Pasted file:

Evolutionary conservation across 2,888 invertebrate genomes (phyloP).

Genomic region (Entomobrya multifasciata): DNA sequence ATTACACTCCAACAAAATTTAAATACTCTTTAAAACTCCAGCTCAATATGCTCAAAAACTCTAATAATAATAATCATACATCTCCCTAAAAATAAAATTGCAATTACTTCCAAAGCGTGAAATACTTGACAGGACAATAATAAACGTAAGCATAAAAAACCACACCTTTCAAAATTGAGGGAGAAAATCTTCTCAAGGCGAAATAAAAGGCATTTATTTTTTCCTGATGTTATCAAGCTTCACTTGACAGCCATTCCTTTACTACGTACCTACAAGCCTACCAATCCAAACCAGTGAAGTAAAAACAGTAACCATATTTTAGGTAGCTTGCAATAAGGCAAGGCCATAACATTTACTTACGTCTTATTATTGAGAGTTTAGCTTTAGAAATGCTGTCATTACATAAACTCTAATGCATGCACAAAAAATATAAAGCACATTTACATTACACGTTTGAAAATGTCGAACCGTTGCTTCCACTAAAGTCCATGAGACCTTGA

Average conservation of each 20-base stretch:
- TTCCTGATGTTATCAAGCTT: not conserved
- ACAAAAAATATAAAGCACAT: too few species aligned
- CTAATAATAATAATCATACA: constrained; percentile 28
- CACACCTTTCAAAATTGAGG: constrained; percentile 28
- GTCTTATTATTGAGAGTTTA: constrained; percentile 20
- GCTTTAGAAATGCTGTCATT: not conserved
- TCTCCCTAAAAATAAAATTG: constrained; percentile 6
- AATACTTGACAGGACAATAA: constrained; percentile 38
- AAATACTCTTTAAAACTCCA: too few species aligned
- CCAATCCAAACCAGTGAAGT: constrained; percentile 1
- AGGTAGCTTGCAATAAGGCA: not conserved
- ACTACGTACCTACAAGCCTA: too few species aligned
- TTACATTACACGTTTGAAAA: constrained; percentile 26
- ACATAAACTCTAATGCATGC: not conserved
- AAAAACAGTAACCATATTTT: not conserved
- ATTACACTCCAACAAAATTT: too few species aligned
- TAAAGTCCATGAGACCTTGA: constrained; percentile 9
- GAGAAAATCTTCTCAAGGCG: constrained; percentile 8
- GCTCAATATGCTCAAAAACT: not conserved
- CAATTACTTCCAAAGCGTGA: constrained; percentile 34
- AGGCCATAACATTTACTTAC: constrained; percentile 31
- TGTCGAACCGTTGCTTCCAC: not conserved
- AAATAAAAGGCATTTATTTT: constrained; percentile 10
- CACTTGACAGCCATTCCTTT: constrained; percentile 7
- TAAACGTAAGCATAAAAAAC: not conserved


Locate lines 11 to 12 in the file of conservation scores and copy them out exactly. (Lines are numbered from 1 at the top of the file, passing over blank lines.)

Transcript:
- AATACTTGACAGGACAATAA: constrained; percentile 38
- AAATACTCTTTAAAACTCCA: too few species aligned